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Topic: Adding IR control to Computer Monitor (Read 6109 times) previous topic - next topic

Oct 21, 2012, 07:31 pm Last Edit: Oct 21, 2012, 07:52 pm by ryantollefson Reason: 1
The Situation: We have a 22" Asus monitor that we wanted to wall mount in our nursery and use as a TV.  It has an HDMI input, and built in speakers, so we thought this would be perfect with a ROKU box on it.

The Problem: There is no remote for this monitor (it never had one).  The monitor is being mounted across the room, and it is inconvenient to walk across the room to push the volume/power buttons.

The Solution: Take apart the monitor and add in an Arduino controlled IR receiver; basically turn it into a Sony (compatible) TV.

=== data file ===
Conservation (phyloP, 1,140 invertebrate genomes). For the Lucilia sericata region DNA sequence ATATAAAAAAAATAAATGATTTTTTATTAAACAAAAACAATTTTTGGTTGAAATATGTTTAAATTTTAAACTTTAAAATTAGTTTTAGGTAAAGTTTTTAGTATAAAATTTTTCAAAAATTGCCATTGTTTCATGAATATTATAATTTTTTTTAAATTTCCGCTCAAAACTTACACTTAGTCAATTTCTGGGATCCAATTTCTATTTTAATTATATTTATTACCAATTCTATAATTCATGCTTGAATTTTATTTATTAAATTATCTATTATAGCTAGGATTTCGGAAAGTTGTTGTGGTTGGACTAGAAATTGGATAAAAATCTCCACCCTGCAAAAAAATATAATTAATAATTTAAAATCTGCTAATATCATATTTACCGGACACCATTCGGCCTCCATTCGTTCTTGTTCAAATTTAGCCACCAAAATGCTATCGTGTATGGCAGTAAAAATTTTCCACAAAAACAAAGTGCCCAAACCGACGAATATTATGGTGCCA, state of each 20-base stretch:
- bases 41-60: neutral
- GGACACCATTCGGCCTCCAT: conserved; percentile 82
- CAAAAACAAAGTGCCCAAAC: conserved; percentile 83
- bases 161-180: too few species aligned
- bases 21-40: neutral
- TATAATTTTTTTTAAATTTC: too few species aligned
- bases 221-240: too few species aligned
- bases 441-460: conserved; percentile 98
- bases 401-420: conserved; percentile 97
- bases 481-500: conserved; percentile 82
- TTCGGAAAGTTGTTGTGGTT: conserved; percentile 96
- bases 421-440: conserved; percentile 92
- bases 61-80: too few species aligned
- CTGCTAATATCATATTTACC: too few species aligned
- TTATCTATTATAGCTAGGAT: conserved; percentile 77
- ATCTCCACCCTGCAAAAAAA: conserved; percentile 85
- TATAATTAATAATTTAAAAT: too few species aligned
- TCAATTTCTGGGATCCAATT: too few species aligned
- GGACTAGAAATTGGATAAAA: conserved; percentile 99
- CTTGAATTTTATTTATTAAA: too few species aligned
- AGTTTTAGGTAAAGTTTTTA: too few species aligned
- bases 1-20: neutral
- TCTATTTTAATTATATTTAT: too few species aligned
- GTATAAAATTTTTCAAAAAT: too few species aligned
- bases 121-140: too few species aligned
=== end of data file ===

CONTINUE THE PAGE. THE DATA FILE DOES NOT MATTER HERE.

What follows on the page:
Resources & Credits:

  • Bareduino kit (just a cheap Arduino compatible setup - great for this small project)

  • Perfboard

  • IR Receiver Module

  • 2N2222 NPN Transistors

  • Old Sony TV Remote

  • https://www.virtuabotix.com/feed/?p=407 - good resource for help on schematics for bareduino

  • http://itp.nyu.edu/physcomp/Tutorials/ArduinoBreadboard - also used this for help on schematics

  • http://www.arcfn.com/2009/08/multi-protocol-infrared-remote-library.html - great IR info

  • http://www.ladyada.net/wiki/tutorials/learn/sensors/ir.html - more great IR info for Arduino

  • http://arduino.cc/forum/index.php/topic,17965.0.html - Code was used/modified from this thread - Thank you so much - this made it much faster to complete this project



Taking apart the monitor, and getting access to the buttons.

I used an old USB header cable for connecting the power supply and buttons. 
Once opened, I found a 5v supply in the monitor - I just tapped into that for powering the Arduino.